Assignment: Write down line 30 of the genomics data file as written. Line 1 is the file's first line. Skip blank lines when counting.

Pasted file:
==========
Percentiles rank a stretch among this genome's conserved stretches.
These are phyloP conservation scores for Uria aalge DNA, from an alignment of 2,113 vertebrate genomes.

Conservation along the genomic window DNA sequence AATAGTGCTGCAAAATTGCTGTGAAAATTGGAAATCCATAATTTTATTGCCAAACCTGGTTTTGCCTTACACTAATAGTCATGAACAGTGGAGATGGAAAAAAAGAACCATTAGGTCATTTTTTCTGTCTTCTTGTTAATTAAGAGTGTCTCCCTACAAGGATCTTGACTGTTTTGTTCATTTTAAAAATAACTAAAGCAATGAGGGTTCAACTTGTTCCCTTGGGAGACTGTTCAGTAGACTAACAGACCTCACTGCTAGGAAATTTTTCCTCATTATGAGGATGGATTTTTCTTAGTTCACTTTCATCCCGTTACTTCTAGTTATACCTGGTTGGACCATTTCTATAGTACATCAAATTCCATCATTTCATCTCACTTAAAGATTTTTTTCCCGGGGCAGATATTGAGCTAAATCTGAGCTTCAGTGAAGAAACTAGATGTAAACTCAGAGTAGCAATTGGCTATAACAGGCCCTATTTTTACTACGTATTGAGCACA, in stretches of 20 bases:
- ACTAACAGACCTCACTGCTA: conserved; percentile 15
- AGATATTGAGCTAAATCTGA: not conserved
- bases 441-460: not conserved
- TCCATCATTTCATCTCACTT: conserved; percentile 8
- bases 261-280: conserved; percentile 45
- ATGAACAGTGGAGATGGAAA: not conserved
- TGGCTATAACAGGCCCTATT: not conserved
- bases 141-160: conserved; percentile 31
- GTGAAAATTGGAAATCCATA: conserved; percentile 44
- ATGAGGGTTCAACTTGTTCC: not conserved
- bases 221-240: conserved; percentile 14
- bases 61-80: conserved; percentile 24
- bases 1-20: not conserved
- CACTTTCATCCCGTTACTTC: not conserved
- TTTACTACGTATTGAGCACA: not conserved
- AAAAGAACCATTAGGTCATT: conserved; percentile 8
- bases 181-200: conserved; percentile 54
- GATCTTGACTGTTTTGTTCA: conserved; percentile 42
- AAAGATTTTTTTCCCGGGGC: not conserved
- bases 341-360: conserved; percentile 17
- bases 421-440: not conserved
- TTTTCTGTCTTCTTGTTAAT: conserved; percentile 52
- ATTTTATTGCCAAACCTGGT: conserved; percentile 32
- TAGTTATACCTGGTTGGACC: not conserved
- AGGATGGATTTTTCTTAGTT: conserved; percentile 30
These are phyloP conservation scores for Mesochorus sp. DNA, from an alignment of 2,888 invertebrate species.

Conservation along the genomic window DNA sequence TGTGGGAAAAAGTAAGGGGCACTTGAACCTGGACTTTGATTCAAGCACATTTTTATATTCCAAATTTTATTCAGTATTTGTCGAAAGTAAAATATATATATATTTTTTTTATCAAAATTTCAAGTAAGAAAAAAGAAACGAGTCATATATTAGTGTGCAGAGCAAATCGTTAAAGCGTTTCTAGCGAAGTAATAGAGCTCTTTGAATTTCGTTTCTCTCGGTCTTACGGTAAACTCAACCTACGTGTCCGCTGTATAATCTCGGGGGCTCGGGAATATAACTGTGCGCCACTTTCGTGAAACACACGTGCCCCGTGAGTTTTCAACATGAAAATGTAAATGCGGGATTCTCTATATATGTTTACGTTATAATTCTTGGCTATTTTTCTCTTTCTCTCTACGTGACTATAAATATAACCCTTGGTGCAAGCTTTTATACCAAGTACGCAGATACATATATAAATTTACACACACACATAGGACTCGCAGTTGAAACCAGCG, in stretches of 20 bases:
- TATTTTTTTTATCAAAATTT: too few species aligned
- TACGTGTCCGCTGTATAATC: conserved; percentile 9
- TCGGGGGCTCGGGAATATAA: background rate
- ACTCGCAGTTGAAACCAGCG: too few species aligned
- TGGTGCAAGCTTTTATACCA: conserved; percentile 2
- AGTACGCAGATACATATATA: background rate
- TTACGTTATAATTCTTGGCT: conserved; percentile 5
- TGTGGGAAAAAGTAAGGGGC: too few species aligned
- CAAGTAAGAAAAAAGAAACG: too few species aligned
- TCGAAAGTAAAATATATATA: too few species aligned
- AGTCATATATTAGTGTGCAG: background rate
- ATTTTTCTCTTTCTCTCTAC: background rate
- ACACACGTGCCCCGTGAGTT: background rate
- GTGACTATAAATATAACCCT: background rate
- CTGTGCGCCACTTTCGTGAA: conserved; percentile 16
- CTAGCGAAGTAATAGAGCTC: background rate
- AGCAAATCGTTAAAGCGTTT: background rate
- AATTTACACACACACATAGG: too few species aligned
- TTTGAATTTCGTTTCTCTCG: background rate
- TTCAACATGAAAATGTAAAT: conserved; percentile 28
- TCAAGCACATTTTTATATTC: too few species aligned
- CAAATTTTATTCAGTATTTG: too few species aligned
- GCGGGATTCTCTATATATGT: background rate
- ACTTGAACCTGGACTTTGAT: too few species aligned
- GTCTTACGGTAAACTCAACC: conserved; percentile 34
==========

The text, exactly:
Conservation along the genomic window DNA sequence TGTGGGAAAAAGTAAGGGGCACTTGAACCTGGACTTTGATTCAAGCACATTTTTATATTCCAAATTTTATTCAGTATTTGTCGAAAGTAAAATATATATATATTTTTTTTATCAAAATTTCAAGTAAGAAAAAAGAAACGAGTCATATATTAGTGTGCAGAGCAAATCGTTAAAGCGTTTCTAGCGAAGTAATAGAGCTCTTTGAATTTCGTTTCTCTCGGTCTTACGGTAAACTCAACCTACGTGTCCGCTGTATAATCTCGGGGGCTCGGGAATATAACTGTGCGCCACTTTCGTGAAACACACGTGCCCCGTGAGTTTTCAACATGAAAATGTAAATGCGGGATTCTCTATATATGTTTACGTTATAATTCTTGGCTATTTTTCTCTTTCTCTCTACGTGACTATAAATATAACCCTTGGTGCAAGCTTTTATACCAAGTACGCAGATACATATATAAATTTACACACACACATAGGACTCGCAGTTGAAACCAGCG, in stretches of 20 bases: